light
07-29-2002, 06:27 PM
Oh, my gosh! Me, too! I can't tell you how many times I have gotten pastel on my "good cloths" because I just happened to walk by the easel on my way out somewhere. Before you know it I have pastel wiped on my jeans or slacks, on my shirt...just because I wanted to make one little change on the pastel, or add just a little highlight.

You might try leaving the pastel in the rice longer. There are some pastels that I do not have in use for the current piece I am working on. A few of them spend time in the dry rice bath. I use the cheapest rice I can buy. I also have an old cloth diaper hanging on my easel that works great. Right now it is in desperate need of a wash, but because it is soft it works nicely to take off just enough to clean the stick.

jackiesimmonds
08-23-2002, 10:19 AM
I may be a bit late here with this post, but maybe someone will spot it. I use SEMOLINA to clean my pastels - hope yu can get this in the US. It is much finer than rice, put it in a plastic bag with the pastels and give a good shake, then throw the whole lot into a sieve over a bin and the semolina will drop easily through the sieve. The pastels stay in the sieve of course, nice and clean. Just dont cook the semolina after you've used it for pastel cleaning!!!!

light
08-23-2002, 11:32 AM
Great idea about semolina! I bet I can find some in the grocery store here. I think I will give it a try.

Thanks for the suggestion.

Terry
08-23-2002, 02:56 PM
Cleaning pastels: You can also use corn meal, just like the rice.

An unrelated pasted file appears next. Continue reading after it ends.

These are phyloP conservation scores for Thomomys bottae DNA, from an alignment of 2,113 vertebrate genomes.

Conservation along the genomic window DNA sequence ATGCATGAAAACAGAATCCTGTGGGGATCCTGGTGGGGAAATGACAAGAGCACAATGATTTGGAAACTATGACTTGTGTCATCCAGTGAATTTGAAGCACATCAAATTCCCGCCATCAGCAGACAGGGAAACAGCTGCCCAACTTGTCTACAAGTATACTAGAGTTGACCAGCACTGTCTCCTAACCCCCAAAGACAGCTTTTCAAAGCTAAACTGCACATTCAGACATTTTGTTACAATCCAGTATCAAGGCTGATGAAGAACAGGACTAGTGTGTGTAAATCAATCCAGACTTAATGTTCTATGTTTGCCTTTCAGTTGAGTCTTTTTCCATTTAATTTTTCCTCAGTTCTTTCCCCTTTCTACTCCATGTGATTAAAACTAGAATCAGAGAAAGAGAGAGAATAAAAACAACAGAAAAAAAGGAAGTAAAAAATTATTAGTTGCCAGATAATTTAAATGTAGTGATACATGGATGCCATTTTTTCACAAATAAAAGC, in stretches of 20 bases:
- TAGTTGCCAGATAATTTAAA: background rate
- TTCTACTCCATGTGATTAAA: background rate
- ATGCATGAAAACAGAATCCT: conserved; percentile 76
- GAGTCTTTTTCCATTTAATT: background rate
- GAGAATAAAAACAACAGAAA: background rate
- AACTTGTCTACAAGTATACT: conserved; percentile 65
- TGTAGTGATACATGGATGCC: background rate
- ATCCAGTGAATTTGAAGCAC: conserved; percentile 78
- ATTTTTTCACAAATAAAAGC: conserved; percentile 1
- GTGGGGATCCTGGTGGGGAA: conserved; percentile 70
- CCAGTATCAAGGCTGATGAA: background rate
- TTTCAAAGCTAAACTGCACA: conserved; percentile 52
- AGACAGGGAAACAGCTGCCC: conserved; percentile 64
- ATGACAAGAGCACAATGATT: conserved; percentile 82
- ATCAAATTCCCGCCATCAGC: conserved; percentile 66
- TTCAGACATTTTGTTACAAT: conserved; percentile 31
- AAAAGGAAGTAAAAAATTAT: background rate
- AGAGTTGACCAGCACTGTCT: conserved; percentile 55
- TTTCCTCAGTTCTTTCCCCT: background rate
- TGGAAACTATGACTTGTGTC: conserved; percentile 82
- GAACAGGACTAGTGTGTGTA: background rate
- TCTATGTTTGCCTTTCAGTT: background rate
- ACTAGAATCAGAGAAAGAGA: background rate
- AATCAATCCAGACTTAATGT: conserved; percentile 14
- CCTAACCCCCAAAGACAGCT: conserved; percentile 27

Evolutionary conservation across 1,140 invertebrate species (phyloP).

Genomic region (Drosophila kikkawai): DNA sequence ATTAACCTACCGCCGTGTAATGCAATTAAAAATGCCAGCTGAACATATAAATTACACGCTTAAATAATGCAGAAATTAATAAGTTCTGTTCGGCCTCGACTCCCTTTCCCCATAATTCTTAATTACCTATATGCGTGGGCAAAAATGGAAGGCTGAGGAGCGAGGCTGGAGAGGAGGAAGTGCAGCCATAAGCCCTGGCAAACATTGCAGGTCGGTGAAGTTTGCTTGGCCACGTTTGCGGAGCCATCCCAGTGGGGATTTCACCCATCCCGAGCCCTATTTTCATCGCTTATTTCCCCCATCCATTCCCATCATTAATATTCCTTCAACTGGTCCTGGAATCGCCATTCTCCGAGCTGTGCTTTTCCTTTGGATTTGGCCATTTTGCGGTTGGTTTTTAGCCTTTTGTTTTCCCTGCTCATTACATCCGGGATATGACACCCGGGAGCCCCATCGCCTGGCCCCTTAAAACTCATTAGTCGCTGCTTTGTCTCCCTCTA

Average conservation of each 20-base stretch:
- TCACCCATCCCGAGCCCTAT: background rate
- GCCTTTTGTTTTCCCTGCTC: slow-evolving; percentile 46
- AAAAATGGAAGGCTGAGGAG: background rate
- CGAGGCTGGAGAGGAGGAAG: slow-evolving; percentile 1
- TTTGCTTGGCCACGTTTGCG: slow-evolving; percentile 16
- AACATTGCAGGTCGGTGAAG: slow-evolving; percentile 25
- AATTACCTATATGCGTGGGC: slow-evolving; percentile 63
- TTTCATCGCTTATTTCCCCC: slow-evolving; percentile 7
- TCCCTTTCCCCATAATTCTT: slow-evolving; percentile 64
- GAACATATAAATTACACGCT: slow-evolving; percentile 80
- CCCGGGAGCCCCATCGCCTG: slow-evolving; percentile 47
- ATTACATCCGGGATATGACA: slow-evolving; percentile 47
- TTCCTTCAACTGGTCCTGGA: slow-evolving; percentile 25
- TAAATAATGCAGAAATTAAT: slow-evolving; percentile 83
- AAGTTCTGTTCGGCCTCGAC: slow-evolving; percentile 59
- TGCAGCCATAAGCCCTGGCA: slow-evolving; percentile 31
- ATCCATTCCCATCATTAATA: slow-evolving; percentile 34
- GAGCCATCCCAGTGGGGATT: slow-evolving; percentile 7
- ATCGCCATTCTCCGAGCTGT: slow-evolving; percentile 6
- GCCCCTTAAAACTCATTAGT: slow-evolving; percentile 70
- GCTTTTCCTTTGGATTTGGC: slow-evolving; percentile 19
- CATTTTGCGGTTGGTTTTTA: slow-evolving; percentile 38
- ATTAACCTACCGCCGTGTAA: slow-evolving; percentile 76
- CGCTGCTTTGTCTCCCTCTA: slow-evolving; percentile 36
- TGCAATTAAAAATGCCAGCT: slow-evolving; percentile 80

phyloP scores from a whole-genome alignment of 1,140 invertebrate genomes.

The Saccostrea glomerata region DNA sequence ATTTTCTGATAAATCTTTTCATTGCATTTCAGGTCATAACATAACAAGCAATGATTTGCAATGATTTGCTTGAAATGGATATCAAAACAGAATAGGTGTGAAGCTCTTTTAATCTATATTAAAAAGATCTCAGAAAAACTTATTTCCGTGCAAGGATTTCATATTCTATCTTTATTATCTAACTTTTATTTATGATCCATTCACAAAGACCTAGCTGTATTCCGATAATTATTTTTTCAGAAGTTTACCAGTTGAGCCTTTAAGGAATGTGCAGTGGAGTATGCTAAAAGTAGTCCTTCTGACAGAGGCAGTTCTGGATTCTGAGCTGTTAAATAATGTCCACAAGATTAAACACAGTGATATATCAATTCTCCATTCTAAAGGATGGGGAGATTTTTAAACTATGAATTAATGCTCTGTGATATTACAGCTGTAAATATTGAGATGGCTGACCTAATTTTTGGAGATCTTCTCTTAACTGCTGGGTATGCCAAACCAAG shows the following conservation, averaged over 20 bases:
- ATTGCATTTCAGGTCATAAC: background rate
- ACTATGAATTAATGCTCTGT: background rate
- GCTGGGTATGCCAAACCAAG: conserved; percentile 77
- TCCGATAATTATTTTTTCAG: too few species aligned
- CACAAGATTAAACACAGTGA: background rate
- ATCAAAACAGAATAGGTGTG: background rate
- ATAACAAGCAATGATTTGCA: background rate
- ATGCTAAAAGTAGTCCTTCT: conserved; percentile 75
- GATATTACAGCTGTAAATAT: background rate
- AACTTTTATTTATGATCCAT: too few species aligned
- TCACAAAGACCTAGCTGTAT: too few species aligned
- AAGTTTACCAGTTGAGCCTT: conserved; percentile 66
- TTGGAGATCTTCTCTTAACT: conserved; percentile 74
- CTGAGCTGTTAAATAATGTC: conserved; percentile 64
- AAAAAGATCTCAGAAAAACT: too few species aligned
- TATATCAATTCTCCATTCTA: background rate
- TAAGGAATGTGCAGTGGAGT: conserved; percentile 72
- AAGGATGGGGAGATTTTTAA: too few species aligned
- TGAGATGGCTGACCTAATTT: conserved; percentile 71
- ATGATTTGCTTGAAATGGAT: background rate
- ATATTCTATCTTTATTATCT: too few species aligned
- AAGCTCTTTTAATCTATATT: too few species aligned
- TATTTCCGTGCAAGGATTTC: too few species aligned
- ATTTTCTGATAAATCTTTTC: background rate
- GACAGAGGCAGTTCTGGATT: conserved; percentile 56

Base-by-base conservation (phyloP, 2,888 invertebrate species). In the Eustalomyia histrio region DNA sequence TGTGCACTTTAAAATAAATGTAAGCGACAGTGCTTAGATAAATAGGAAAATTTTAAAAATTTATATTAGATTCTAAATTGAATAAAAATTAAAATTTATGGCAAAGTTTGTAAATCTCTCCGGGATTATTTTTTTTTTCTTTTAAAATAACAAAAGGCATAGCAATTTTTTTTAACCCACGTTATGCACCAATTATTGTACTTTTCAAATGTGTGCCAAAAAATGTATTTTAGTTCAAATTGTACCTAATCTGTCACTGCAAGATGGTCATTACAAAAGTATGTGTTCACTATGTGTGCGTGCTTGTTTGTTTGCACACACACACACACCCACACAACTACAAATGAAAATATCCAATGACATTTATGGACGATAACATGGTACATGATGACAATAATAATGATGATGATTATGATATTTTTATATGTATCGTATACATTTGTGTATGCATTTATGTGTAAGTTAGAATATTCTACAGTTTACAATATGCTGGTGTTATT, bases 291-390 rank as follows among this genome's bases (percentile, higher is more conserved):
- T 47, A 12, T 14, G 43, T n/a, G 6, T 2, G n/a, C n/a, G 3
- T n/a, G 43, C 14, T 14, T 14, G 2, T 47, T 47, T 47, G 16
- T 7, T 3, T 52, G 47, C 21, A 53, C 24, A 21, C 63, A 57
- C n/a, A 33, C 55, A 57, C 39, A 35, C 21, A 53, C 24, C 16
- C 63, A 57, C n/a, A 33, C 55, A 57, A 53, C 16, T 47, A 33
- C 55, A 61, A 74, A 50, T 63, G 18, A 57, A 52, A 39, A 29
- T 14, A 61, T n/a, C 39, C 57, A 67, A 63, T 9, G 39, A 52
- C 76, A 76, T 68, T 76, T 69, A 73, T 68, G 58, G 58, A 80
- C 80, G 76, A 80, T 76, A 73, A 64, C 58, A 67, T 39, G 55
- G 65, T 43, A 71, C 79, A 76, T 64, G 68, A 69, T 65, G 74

Shake and dump out. Or you can use a small piece of window screen 6" X 8" or whatever is at hand. Place over the top of the pastels and use a hand held vaccuum to suck up the surface dust. It is not as effective as the corn meal but it cleans the tops off without the dumping mess. I use a Chamois skin or Viva paper towels when using them.
Terry Ludwig

maverick
08-24-2002, 11:17 AM
Semolina is the wheat particles used to make pasta. It is coarse and hard.

This actually got me thinking...you can also get pasta in the shape of rice grains. I wonder if that would work?

Laura Brito
08-24-2002, 02:21 PM
I bought a bunch of pastels from Brooke, and I mean a bunch, well Fed Ex ruined most of them, they killed the box. I used rags to clean each one individually, it took me 2 days off and on, but now I have them all organized and clean, it worked well, once my rags were too dirty to us, I just put them in the washer, and they came out clean as can be again, and repeated this over and over...not wet, but dry rags.

Laura

TeAnne
08-26-2002, 09:05 AM
Originally posted by crumbedbrains
I just wipe 'em on what I'm wearing at the time!! LOL
Cheers
Crumbedbrains
heheheeh I do that too but I also stow them in rice in there colours.

just dave
08-29-2002, 03:05 PM
So you need GROUND rice, not whole rice to clean the pastels well. I used a cheapo food gringer. Fine pasta like semolina, couscous is the same consistancy. For cornmeal you need COARSE ground to work effectively.

While all of the above works with my 'workhorse" Rembrandt patels, I cousel being careful with the softer (expensive) pastels. Wiping off with a chamois cloth or even a thick "shop towel" (blue paper) has less chance of breaking the stick or even crumbling it.